The Cost of Corbyn – the lies and false assumptions prove the @Conservatives are scared


November 14, 2019 by Paul Goldsmith

cost of corbyn

The Conservative Party’s assessment of Labour’s spending plans betray a massive lack of confidence in themselves. They are full of false assumptions and deserve to be called ‘fake news’. They shouldn’t have to lie to make their point. It says a lot that they are doing so. 

The website has all the usual tricks from the classic Conservative Party playbook. Corbyn is pictured looking stern with a proper red background (the red being more stark than actual Labour Party red, because the aim is to remind you of his Marxism). The headline says Labour will spend an extra £1.2trillion over the next five years, increasing Government spending by 30%. They then point out this is £650m extra a day and add that this is the NHS’s budget for 9 years. They then mention the things that could be paid for with the money that ‘Corbyn’s spending splurge’ is committing, relating all those things to hospitals, schools and the police. There are some PDF documents with some official looking accounting and sourcing. But the veneer of credibility hides an astonishing insecurity within the Conservative Party. So much of it is based on lies and false assumptions.

The key amounts include a £600bn value of spending promises in Labour’s 2017 manifesto. Then £385bn of extra day-to-day spending on welfare, schools, health and the police. £201bn is to be spent on capital spending on infrastructure like road and rail. £196bn will be spent on Labour’s nationalisation proposals, moving to a 32 hour working week will cost £85bn, a universal basic income pilot £4.5bn, free bus travel for the under 25s £7bn, and home insulation and refurbishment will cost £30bn.

They got to £1.2trillion by taking the additional cost of Labour’s spending over five years, instead of one year, just to make sure the figures got into the trillions. It is basically an additional £250bn a year extra on top of the current £840bn the Government already spends.

Ugh, where do I start?

  1. Taking as a starting point £840bn a year spending ignores the fact that the OBR estimated that spending could get over £950bn a year by the early 2020s, and that’s before mentioning the spending proposals Boris Johnson has made since becoming PM – so it ignores the fact that the Tories will ALSO raise spending. The Resolution Foundation argue it would do so enough to raise spending back to 1970s levels, and the National Institute of Economic and Social Research, an independent think tank, says that Boris’s Brexit deal could cost the UK economy over £70bn over the next 10 years.

2. The Shadow Chancellor John McDonnell argued in 2017 that the manifesto plans were fully costed, paid for by tax increases, and would amount to £600bn a year, not £240bn. The Tories don’t account for that difference.

3. The Tories use a figure of £85bn for the cost of a 32 hour working week as if that would be instituted the day after Labour win the election, despite McDonnell saying the proposal would happen within a decade. They also get the figure from the Centre for Policy Studies thinktank – which is, you guessed it, a right wing thinktank. The CPS decided, for reasons that defeat me, to ignore the uplift in productivity the policy should bring.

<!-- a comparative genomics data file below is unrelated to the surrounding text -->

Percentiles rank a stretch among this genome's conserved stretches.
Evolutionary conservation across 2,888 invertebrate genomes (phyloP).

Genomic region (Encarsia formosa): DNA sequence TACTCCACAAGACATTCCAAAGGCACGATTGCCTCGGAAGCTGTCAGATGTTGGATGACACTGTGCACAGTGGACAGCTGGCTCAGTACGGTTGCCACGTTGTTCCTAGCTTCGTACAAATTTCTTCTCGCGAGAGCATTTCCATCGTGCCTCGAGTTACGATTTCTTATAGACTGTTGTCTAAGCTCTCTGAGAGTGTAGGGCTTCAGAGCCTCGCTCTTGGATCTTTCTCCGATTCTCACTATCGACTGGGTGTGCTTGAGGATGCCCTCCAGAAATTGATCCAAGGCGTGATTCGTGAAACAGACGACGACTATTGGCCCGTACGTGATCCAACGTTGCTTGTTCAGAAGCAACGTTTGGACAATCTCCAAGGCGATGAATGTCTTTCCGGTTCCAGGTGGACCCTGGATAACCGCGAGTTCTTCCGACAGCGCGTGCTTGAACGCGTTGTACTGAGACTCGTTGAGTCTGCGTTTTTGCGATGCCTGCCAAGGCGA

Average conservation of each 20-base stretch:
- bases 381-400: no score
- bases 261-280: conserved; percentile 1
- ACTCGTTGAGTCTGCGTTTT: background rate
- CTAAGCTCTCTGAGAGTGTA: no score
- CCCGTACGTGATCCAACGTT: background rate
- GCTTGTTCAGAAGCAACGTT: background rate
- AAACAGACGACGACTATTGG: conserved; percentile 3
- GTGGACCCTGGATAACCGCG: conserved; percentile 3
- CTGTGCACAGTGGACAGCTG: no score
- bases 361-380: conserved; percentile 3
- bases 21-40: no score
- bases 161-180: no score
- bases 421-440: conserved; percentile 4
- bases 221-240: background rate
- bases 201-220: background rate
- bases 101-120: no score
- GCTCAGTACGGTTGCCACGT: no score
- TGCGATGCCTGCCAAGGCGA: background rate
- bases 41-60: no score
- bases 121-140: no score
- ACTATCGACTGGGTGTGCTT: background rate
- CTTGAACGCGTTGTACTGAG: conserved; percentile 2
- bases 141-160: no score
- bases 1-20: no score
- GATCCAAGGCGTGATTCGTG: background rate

4. Let’s turn to the cost of nationalisation at £196bn. This came from an analysis released by the Confederation of British Industry, which is, of course, completely disinterested in this policy. But let’s just say that if the National Union of Turkeys valued Christmas I wouldn’t quite take that figure at face values. Of course, the Conservatives have done exactly that – which is why it includes the purchase of rail rolling stock. This the CBI even eventually were forced to admit wasn’t in Labour’s plan and had massively inflated its predicted figure. What’s more, the CBI decided that it wasn’t worth including the outcome of the state taking control of profit-generating assets (so they would get money back), which Labour claim would mean the policy could pay for itself over time. Strange!

5. Much harder to value, and not the Conservatives’ job to do, is the benefits for wellbeing that Labour spending might bring. Years of austerity has stripped back public services far from where they should be, and the benefits for instance of the policy announced this week by Labour of free job-switching education for adults will make a massive difference in the future.

The cost of borrowing is at historic lows, which is why the Tories are committing to borrowing and spending a lot without raising taxes. Well placed higher spending is capable of raising the productive capacity of the economy, which in turn can help it grow faster and increase tax revenue.

So, all in all, take the Tories figure with a fistful of salt, let alone a pinch

One thought on “The Cost of Corbyn – the lies and false assumptions prove the @Conservatives are scared

  1. jongy says:

    The constant rubbish being spouted is exasperating. Though of course Conservative Party Though Leader Dominic Cummings has already worked out that it’s the headlines that matter. Of the major news outlets only the BBC and Guardian seem to be running detailed fact checkers during this election. I couldn’t find one as I picked through the remains of the once-great Independent, and none of the other main news sites seem to be doing it. With so little challenge it appears to be open season for bullshit.


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